Jeanne Andreoli received her B.S. in Biology and Communications from the University of Michigan – Ann Arbor in 1987; her Ph.D. in Molecular Biology and Genetics from Wayne State University School of Medicine in 1994; and completed her post-doctoral training at the National Institute of Arthritis and Musculoskeletal and Skin Diseases (NIH) in Bethesda, Maryland. She came to Marygrove in 1997. She is currently an Associate Professor of Biology and serves as chair of the Division of Natural Sciences and Mathematics. Her teaching and scientific research are in the fields of biochemistry, cell & molecular biology, genetics and microbiology. She engages undergraduate students in her research on examining the inhibitory properties of phytochemicals in biochemical and microbiological assays.
Andreoli’s current research interests are grounded in the Scholarship of Teaching and Learning, including learning theory, pedagogy, and assessment. She has kept abreast of the major national trends and progressive “best practices,” which inform K-16 education for the 21st century. One of her ongoing research projects includes working with institutional teams to collaborate, scale-up and institutionalize efforts to transform undergraduate science, technology, engineering and mathematics (STEM) learning environments, primarily through faculty development initiatives, leadership and mentoring development, and curricular innovation. Through her work with Project Kaleidoscope (PKAL), Andreoli has led teams of faculty, staff and administrators to “think outside the box” about what it means to be scientifically, technologically and quantitatively literate; to examine General Education programs that bring students to a deeper understanding of what “doing science” means; to ensure the success of underrepresented groups in STEM disciplines; and to create a culture where pedagogical innovation is encouraged and faculty are rewarded for strengthening student learning in STEM disciplines.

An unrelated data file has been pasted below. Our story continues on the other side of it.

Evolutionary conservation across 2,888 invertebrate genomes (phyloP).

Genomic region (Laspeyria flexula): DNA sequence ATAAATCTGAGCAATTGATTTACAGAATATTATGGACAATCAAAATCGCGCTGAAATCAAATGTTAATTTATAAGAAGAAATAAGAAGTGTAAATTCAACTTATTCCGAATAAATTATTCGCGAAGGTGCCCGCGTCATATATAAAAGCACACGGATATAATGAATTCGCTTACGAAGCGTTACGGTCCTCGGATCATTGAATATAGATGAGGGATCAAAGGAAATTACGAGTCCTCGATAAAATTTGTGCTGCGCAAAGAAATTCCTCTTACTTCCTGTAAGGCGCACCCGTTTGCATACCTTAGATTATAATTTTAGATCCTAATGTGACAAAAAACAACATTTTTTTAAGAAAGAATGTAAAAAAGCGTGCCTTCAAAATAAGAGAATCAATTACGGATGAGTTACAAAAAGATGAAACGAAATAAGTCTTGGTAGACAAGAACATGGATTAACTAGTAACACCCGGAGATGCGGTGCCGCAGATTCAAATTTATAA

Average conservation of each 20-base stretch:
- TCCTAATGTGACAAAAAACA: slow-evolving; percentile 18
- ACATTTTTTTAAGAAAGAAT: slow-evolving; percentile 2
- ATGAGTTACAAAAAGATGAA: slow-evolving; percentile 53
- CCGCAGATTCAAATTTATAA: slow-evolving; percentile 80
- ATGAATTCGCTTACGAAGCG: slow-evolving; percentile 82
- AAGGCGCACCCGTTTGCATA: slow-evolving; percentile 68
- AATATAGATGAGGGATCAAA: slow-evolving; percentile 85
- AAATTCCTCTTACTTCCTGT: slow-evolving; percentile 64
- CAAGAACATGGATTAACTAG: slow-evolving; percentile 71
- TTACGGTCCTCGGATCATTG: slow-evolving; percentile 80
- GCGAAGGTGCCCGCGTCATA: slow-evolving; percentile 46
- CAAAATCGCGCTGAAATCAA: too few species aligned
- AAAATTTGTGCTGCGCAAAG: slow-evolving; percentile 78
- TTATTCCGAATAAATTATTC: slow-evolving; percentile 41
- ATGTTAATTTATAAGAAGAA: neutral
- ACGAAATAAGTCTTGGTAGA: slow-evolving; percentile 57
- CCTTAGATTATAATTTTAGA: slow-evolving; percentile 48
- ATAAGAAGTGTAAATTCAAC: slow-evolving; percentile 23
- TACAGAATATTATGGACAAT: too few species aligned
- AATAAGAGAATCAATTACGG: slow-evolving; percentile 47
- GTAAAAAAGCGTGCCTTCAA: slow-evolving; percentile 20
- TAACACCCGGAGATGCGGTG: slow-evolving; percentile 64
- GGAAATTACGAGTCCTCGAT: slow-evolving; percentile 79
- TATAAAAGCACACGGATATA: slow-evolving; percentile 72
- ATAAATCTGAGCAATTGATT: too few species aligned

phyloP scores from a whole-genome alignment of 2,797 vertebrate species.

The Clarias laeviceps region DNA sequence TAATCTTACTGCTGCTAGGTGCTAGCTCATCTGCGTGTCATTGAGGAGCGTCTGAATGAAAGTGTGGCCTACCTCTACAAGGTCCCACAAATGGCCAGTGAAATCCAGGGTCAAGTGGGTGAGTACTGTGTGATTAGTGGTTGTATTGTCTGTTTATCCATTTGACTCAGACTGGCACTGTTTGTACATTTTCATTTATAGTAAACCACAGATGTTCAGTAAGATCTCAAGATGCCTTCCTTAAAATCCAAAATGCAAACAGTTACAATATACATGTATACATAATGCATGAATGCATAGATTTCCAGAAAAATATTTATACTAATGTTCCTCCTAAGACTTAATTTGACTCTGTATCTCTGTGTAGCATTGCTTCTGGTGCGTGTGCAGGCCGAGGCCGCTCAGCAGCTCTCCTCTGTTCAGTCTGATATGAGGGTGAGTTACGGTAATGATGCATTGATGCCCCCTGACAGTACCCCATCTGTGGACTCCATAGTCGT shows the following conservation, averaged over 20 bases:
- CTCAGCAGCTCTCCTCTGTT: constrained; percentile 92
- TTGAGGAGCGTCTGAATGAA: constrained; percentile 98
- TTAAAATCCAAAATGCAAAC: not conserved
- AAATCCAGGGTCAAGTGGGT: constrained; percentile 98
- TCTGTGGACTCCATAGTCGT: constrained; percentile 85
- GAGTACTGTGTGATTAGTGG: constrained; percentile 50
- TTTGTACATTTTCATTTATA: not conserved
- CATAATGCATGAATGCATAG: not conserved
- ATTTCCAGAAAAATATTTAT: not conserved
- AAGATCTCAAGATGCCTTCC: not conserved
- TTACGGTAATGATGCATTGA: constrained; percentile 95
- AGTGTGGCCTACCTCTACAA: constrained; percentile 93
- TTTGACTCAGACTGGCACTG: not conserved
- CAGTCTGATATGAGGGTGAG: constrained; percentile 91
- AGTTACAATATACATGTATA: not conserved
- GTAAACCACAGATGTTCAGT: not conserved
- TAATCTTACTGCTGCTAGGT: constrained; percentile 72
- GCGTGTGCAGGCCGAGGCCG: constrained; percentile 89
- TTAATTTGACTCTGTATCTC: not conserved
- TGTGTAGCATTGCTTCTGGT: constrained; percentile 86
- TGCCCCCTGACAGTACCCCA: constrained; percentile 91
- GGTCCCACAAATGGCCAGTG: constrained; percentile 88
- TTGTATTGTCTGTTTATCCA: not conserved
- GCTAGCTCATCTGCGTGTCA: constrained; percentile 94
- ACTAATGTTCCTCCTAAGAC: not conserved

Currently Andreoli is involved in a 5-year NIH Common Core Fund (BUILD) grant: ReBUILD Detroit, a collaborative inter-institutional grant to strengthen the numbers of underrepresented minorities entering the biomedical fields. As the Director of the Institutional Development Core for the consortium, Andreoli works with campus leaders and faculty at the three consortium institutions (Marygrove College, University of Detroit Mercy, and Wayne State University) to devise and implement innovative